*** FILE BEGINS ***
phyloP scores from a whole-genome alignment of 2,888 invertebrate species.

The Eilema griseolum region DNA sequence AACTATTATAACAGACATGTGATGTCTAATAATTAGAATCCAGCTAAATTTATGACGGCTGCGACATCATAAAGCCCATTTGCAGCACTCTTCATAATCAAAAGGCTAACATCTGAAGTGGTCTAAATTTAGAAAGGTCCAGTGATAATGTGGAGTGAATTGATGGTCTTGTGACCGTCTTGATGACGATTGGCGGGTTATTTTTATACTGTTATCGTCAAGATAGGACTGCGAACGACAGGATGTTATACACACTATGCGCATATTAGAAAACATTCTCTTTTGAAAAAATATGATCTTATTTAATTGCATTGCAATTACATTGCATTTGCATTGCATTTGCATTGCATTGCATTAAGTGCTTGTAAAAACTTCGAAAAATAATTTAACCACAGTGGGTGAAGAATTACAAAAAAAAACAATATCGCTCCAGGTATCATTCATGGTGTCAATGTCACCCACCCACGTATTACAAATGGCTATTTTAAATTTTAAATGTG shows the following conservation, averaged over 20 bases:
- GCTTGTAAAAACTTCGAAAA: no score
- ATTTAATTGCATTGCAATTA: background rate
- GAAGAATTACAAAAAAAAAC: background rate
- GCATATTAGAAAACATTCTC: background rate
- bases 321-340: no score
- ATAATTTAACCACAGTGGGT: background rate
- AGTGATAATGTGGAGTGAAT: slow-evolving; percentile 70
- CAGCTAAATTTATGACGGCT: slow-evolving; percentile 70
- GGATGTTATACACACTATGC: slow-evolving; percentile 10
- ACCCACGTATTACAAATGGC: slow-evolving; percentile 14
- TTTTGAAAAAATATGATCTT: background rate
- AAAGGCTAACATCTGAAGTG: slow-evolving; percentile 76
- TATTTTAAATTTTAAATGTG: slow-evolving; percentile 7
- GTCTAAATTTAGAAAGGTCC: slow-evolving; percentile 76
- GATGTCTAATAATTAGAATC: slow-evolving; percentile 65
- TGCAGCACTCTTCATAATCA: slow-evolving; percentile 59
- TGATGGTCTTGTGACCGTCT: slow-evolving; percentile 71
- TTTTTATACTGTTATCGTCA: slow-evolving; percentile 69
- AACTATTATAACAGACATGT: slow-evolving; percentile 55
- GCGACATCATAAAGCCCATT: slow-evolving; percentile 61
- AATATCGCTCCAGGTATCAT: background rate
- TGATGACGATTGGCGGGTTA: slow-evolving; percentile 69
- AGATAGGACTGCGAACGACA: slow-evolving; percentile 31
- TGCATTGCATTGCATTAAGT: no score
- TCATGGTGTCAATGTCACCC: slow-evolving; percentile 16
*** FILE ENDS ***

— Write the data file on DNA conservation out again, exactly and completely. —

phyloP scores from a whole-genome alignment of 2,888 invertebrate species.

The Eilema griseolum region DNA sequence AACTATTATAACAGACATGTGATGTCTAATAATTAGAATCCAGCTAAATTTATGACGGCTGCGACATCATAAAGCCCATTTGCAGCACTCTTCATAATCAAAAGGCTAACATCTGAAGTGGTCTAAATTTAGAAAGGTCCAGTGATAATGTGGAGTGAATTGATGGTCTTGTGACCGTCTTGATGACGATTGGCGGGTTATTTTTATACTGTTATCGTCAAGATAGGACTGCGAACGACAGGATGTTATACACACTATGCGCATATTAGAAAACATTCTCTTTTGAAAAAATATGATCTTATTTAATTGCATTGCAATTACATTGCATTTGCATTGCATTTGCATTGCATTGCATTAAGTGCTTGTAAAAACTTCGAAAAATAATTTAACCACAGTGGGTGAAGAATTACAAAAAAAAACAATATCGCTCCAGGTATCATTCATGGTGTCAATGTCACCCACCCACGTATTACAAATGGCTATTTTAAATTTTAAATGTG shows the following conservation, averaged over 20 bases:
- GCTTGTAAAAACTTCGAAAA: no score
- ATTTAATTGCATTGCAATTA: background rate
- GAAGAATTACAAAAAAAAAC: background rate
- GCATATTAGAAAACATTCTC: background rate
- bases 321-340: no score
- ATAATTTAACCACAGTGGGT: background rate
- AGTGATAATGTGGAGTGAAT: slow-evolving; percentile 70
- CAGCTAAATTTATGACGGCT: slow-evolving; percentile 70
- GGATGTTATACACACTATGC: slow-evolving; percentile 10
- ACCCACGTATTACAAATGGC: slow-evolving; percentile 14
- TTTTGAAAAAATATGATCTT: background rate
- AAAGGCTAACATCTGAAGTG: slow-evolving; percentile 76
- TATTTTAAATTTTAAATGTG: slow-evolving; percentile 7
- GTCTAAATTTAGAAAGGTCC: slow-evolving; percentile 76
- GATGTCTAATAATTAGAATC: slow-evolving; percentile 65
- TGCAGCACTCTTCATAATCA: slow-evolving; percentile 59
- TGATGGTCTTGTGACCGTCT: slow-evolving; percentile 71
- TTTTTATACTGTTATCGTCA: slow-evolving; percentile 69
- AACTATTATAACAGACATGT: slow-evolving; percentile 55
- GCGACATCATAAAGCCCATT: slow-evolving; percentile 61
- AATATCGCTCCAGGTATCAT: background rate
- TGATGACGATTGGCGGGTTA: slow-evolving; percentile 69
- AGATAGGACTGCGAACGACA: slow-evolving; percentile 31
- TGCATTGCATTGCATTAAGT: no score
- TCATGGTGTCAATGTCACCC: slow-evolving; percentile 16